Moon River -- I can't play the song without crying - I don't know why. I love this song. It is so beautiful. And as of recently, I have been playing it daily - along with hundreds of other favorites.

I got a new phonograph player for my birthday! I love this thing. I have a couple of record players, part of complete stereo systems, but they were so bulky and took up so much space, I finally stored them. But this little baby, is all inclusive - and looks great.

I am having the time of my life playing all my music. The very first LP I played was Johann Pachelbel's Canon in D Major.

I am currently playing Antonio Vivaldi's Four Seasons as I write. Life is good.

Yes, I kept most of my LPs and have hundreds of them - everything from classical and opera to jazz, Broadway and big band, and from oldies to rock. My kids laugh every time I play Donny Osmond LPs - my favorite in the early 70s.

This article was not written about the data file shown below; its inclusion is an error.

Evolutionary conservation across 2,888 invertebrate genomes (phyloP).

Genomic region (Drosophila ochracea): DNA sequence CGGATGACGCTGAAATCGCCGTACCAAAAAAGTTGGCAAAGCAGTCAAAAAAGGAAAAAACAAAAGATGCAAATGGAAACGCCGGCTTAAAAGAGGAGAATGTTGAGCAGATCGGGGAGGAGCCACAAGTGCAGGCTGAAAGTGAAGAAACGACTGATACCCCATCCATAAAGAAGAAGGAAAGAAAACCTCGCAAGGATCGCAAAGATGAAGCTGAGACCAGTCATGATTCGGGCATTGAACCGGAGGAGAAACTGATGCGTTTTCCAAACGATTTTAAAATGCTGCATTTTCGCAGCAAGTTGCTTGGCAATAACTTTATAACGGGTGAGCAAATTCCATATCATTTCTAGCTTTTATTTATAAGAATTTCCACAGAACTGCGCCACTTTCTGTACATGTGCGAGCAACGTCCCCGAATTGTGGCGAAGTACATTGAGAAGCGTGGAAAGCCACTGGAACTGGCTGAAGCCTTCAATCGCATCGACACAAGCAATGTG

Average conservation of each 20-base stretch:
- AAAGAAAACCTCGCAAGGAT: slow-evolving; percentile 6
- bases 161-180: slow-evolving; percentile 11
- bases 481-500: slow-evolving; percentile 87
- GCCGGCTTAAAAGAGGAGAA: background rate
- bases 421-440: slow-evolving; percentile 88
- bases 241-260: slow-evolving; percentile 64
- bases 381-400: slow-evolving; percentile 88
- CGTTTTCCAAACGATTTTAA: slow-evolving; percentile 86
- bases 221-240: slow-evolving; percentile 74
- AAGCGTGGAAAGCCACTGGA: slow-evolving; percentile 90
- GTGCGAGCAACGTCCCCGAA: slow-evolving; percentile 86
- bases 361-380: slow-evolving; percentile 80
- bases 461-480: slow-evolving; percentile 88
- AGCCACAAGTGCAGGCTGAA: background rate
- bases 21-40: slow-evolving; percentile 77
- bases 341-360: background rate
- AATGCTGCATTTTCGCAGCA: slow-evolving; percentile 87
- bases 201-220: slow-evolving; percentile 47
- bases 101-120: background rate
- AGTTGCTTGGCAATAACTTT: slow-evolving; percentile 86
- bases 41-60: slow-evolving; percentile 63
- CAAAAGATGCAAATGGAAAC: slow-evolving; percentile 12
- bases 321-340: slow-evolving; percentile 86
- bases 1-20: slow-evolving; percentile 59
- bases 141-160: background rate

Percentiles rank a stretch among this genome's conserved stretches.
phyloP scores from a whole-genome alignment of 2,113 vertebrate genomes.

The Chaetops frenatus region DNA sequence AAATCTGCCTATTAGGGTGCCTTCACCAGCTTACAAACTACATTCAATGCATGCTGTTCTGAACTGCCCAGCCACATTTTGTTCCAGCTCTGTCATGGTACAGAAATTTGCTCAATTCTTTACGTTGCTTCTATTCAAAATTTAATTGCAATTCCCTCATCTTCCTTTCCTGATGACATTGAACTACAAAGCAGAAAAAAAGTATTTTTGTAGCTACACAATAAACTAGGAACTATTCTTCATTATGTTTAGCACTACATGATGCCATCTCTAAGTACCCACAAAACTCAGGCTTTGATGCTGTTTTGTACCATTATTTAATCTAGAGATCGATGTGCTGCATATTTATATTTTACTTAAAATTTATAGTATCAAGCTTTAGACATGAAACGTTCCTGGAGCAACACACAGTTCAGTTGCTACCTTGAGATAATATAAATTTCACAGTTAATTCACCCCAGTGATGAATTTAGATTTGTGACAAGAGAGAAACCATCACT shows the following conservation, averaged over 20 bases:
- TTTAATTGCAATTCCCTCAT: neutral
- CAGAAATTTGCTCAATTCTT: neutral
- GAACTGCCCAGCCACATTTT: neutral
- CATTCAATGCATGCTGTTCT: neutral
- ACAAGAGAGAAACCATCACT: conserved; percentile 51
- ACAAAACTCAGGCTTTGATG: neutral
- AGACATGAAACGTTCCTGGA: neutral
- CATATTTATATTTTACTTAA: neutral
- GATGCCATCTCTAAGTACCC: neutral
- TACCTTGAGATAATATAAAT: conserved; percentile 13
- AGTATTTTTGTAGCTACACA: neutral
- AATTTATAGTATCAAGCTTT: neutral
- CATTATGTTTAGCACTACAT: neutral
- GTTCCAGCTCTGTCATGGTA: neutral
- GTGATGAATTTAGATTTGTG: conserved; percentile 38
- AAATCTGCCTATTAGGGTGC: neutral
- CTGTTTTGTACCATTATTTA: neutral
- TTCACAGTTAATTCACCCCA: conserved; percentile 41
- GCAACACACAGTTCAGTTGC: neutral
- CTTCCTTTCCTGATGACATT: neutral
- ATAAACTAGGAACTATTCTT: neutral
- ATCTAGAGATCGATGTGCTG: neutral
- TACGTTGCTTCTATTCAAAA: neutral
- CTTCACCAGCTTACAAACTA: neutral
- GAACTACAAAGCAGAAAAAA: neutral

Here are just a few of the classical and big band albums in my collection. I also have hundreds of 45-rpm records.

"Moon River"

music by Henry Mancini, lyrics by Johnny Mercer

"Moon River, wider than a mile,
I'm crossing you in style some day.
Oh, dream maker, you heart breaker,
wherever you're going I'm going your way.
Two drifters off to see the world.
There's such a lot of world to see.
We're after the same rainbow's end--
waiting 'round the bend,
my huckleberry friend,
Moon River and me."

September Skies

September -- my favorite time of the year - weather starts changing, school starts, and its my birthday! And though I'm not big on birthdays, I do love the day.


So far my birthday weekend has been full of surprises - from a group of first-graders serenading me with songs, to white roses - my favorite - and 40-plus of them! Aren't they absolutely gorgeous? I love them! They look beautiful and they smell great.